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BADM Senior Seminar: Web Sources

Sustainable Business and Corporate Social Responsibility

Web Resources

There's a lot of information about sustainable business and Corporate Social Responsibility available online. These websites are good, trust-worthy places you can use for research, but be sure to always assess things you see online. The bottom of this page has information for assessing online sources. Always ask your professor or a librarian if you have questions about the quality of an online source.

Search Tip!

Google Search Tips: 

You can limit your Google search to government or college/university websites by adding or to your keyword search. 


  • sustainability

You can use this tip with other countries' government websites as well. Try for Canadian government websites, or for the United Kingdom.


site:site.domain will search a particular website.


  • Sustainable development

Try using quotation marks (" ") to search for a particular phrase. This is called phrase searching and will direct Google or the database to search exactly what you place between the quotation marks. 


  • "Corporate Social Responsibility" searches these words together as a phrase, and not three words that could appear randomly throughout the article or website. 


Professional Associations

There are many associations that focus on building networks for and advocacy on behalf of green business. Many have members-only benefits, but we’ve highlighted some with publicly available research. Also, search for associations at the local, state, or regional levels for more location-specific professional groups.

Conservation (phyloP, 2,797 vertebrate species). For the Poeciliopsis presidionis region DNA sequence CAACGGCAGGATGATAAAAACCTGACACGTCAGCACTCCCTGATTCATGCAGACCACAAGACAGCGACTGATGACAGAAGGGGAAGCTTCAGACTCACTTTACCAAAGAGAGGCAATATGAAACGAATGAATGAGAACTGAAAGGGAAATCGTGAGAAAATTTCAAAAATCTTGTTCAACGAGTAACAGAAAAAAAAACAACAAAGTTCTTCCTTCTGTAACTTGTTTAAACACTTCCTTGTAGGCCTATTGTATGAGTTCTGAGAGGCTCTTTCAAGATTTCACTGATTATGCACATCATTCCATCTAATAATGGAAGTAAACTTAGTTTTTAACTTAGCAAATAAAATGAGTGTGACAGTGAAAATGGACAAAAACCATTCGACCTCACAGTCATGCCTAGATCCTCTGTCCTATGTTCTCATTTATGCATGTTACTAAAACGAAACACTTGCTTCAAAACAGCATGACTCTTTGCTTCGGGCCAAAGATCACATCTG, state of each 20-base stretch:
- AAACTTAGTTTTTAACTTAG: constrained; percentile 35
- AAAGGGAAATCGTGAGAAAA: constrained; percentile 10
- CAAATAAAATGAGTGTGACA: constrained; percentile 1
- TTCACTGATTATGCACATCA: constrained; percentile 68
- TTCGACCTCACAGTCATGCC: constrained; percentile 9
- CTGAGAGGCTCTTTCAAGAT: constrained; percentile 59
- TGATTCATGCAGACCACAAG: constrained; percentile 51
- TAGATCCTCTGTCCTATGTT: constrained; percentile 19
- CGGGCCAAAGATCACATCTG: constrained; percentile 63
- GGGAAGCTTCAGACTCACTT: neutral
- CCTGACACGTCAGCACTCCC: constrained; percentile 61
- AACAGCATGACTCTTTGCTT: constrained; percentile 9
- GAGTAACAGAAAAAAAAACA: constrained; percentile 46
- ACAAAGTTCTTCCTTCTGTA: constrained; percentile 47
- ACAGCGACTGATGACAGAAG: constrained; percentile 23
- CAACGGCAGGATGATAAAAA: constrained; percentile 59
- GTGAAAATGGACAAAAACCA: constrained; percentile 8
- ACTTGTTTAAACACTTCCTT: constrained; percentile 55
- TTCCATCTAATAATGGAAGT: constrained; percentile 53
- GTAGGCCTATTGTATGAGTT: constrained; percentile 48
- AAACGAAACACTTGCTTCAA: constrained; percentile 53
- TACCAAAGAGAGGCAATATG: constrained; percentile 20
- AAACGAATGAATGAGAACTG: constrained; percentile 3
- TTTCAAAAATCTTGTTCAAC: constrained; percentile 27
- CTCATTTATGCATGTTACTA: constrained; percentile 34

Research Institutes

Government Websites

Assessing Internet Sources

Can't figure out if the internet source you're looking at is good enough to use in your paper? Ask yourself the following questions to determine the site's authority: 

  • Who is the author/publisher/source/sponsor?
  • Are the author's credentials or organizational affiliations given?
  • What are the author's credentials or organizational affiliations?
  • What are the author's qualifications to write on the topic?
  • Is there contact information, such as a publisher or e-mail address?
  • Does the URL reveal anything about the author or source?
  •      examples: .com (commercial), .edu (educational), .gov (U.S. government), 
                   .org (nonprofit organization), or .net (network)